Fact #1: More People in China See Corporations as a “Source of Hope”

That’s 84%, to be specific, according to a survey. Currently there are approximately 1.3 billion people living in China right now. If we factor in this statistic, 84% of 1.3 billion means almost 2 billion Chinese citizens think highly of corporations. Add to this that, according to The Atlantic, the Chinese public is 10 times less likely than those in the US to view corporations as being more powerful than the government. Perhaps this differing perspective is one of the reasons why corporations in China are getting more support than in the US?

Fact #2: Why Some Startups Choose to Incorporate

One word: investors. Yes, a majority of startups need investors. Which is why incorporating may seem like an appealing business entity. Unlike LLCs, which give membership but not shares, the corporation structure makes it possible for venture capitalists to have stocks in the startup. This is also a reason why it’s attractive for employees to work for a startup corporation, as they can get shares more easily.

Inquiry #3: Baby Sounds and Compound Words Becoming a Trend for Tech Startup Names

Etsy… Hulu… According to a TIME article, these are some famous “baby sounding” corporate names you’re probably familiar with. The article also lists several compound corporate names, PayPal and Facebook being two of them. What’s up with tech startups using baby sounds and compound words as names? Well, for one, back in the day coding made it impossible to put a space between two words. So, from this, you have corporations like PayPal and Facebook. Then, thanks to Google, we have (baby sounding?) business names that have become their own verbs. Perhaps companies want a name that stands out as much as Google so they choose names that sound similar? That, and there’s less “.com” names to choose from. Then, you have to take trademarking into account, which means a business name can’t be the same as any other business nationally and, depending on the scale, internationally.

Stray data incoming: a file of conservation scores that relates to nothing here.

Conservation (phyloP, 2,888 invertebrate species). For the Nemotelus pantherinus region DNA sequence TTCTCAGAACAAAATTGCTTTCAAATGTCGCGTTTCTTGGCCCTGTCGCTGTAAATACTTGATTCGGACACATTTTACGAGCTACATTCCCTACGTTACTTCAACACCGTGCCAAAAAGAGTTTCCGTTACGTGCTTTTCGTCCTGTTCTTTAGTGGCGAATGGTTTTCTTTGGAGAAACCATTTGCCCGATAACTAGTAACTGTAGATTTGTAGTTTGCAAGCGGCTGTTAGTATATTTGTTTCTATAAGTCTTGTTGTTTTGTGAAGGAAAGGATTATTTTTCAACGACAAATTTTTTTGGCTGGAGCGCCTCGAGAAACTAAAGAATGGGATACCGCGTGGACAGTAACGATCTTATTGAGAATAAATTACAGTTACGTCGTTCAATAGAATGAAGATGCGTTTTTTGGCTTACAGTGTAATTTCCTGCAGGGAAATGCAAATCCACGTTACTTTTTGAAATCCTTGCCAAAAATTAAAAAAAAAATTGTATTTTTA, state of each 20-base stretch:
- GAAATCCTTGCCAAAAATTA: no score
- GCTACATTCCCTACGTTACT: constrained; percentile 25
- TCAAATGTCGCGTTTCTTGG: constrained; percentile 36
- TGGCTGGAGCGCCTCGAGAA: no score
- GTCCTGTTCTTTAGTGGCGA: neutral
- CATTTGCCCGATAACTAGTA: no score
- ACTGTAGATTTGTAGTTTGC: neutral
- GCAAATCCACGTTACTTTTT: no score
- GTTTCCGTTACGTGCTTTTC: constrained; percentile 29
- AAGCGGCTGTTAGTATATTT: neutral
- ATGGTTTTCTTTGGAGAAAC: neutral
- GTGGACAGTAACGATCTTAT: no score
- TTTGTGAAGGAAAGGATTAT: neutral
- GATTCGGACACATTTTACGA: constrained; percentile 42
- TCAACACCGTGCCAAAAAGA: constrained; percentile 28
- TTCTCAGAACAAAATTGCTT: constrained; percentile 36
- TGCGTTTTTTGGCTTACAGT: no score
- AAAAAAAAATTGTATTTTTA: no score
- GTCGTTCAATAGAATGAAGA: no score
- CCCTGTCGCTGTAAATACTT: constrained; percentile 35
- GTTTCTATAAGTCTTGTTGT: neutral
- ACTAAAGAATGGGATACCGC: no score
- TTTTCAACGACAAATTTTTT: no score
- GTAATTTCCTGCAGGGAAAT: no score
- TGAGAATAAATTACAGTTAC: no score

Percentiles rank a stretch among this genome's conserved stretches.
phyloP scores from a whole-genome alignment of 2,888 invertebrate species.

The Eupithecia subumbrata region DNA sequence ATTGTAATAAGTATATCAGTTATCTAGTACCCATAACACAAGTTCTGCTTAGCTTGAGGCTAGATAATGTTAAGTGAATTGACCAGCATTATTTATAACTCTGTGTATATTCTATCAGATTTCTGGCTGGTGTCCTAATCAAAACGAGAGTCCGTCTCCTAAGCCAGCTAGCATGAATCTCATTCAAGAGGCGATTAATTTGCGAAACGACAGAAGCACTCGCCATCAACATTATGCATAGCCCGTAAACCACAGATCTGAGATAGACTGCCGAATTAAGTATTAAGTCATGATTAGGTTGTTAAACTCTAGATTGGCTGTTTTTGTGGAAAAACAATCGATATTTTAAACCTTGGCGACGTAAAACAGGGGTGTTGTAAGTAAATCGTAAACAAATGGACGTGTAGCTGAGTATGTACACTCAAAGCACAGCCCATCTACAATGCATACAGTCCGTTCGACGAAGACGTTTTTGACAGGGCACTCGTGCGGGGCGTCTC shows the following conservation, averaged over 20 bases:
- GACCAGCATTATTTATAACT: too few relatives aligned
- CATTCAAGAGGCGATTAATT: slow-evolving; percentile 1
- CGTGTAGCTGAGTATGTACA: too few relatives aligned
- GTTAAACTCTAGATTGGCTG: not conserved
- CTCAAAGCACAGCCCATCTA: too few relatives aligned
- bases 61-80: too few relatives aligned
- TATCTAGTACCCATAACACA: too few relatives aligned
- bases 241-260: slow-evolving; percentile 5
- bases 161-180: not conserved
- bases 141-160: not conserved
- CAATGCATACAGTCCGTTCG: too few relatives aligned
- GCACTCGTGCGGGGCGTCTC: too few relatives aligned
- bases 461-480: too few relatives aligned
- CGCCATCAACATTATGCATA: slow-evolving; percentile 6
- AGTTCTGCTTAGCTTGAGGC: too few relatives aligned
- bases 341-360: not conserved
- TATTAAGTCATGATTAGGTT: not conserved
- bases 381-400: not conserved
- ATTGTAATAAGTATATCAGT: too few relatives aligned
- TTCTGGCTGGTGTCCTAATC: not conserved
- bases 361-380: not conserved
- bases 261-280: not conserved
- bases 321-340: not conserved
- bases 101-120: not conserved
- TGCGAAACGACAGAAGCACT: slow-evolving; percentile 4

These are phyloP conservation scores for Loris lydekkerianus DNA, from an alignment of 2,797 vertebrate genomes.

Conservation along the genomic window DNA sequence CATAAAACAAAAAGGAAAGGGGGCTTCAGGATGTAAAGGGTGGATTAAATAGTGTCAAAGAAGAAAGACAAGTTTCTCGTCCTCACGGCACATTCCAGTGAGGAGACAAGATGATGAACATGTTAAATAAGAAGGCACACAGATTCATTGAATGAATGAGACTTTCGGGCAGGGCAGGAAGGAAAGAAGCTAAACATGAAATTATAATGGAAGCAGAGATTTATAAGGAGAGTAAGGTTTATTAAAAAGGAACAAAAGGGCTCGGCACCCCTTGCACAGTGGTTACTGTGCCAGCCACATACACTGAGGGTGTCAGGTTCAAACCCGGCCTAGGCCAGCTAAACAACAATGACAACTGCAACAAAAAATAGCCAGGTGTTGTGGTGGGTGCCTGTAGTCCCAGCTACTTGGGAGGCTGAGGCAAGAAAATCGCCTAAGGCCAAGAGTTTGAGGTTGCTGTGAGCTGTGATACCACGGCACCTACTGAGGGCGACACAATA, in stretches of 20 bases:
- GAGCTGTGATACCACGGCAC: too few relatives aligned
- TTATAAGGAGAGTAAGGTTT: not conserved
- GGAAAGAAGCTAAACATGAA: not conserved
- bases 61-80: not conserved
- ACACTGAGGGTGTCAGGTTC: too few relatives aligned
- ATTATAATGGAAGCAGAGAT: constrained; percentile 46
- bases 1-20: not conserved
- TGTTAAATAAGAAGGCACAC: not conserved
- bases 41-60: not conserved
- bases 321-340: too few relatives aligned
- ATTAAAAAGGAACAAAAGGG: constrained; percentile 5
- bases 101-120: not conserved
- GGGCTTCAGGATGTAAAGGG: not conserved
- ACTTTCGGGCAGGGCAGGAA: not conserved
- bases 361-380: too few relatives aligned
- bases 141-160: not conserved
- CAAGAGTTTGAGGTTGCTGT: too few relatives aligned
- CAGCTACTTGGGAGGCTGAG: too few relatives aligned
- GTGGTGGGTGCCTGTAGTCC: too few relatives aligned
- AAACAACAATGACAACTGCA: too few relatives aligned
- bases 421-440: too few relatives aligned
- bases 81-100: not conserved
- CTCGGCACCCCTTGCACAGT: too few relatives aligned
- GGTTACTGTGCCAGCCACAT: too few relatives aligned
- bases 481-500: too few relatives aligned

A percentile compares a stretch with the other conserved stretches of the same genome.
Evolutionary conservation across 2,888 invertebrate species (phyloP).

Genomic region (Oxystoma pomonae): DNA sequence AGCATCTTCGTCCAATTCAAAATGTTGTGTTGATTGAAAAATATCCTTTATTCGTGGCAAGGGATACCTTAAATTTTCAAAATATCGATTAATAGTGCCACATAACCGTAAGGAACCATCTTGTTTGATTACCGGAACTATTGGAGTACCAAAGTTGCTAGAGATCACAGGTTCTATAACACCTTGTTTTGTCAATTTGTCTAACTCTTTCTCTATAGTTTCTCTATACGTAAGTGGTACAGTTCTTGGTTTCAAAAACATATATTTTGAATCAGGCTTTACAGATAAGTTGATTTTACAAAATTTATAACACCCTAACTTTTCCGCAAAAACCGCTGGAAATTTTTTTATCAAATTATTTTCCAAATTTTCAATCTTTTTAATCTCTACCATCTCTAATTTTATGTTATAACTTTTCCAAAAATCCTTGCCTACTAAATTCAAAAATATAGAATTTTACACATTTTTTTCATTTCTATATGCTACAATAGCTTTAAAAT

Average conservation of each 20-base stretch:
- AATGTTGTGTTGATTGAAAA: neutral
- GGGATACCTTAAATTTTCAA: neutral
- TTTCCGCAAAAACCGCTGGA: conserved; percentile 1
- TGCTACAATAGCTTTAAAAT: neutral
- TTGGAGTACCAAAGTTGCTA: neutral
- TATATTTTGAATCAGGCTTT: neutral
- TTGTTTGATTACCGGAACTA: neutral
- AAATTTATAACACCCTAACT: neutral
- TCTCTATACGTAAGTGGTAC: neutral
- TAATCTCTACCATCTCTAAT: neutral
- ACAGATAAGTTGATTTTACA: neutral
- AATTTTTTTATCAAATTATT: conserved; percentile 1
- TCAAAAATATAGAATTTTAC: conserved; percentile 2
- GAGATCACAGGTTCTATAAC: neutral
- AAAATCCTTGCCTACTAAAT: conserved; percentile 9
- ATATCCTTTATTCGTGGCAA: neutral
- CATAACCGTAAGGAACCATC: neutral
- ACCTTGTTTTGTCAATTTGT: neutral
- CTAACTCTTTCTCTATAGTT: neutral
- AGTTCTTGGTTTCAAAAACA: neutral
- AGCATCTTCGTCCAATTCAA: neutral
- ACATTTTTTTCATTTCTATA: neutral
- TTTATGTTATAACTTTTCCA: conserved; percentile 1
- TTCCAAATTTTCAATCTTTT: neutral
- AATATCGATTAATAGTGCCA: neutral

Bonus: Fact #3: ENTPS are Most Likely to Leave the Corporate Structure; (ISFPs Tend to Stay)

According to a survey, 13.5% of ENTPs (one of the 16 personality types of the Myers-Briggs personality test) have left the corporate world to pursue self-employment. This makes them the personality most likely to walk away from the 9-to-5 corporate grind, with ENFPs coming in second (10.8%). According to the Business Insider article, extroversion is partially the answer for this. A study found that children who scored high on the Children’s Scale for Courage had a high likelihood of being extroverted. Maybe this is why ISFPs, which are almost the opposite personality type of ENTPs scored the lowest in self-employment status?

Thinking of Conducting an Alaska Secretary of State Business Search?

Or any other business name search for that matter. You just might be surprised how many corporate startups there are on sites (such as the Massachusetts secretary of state business search), as well as how many baby sounding and compound names you’ll see.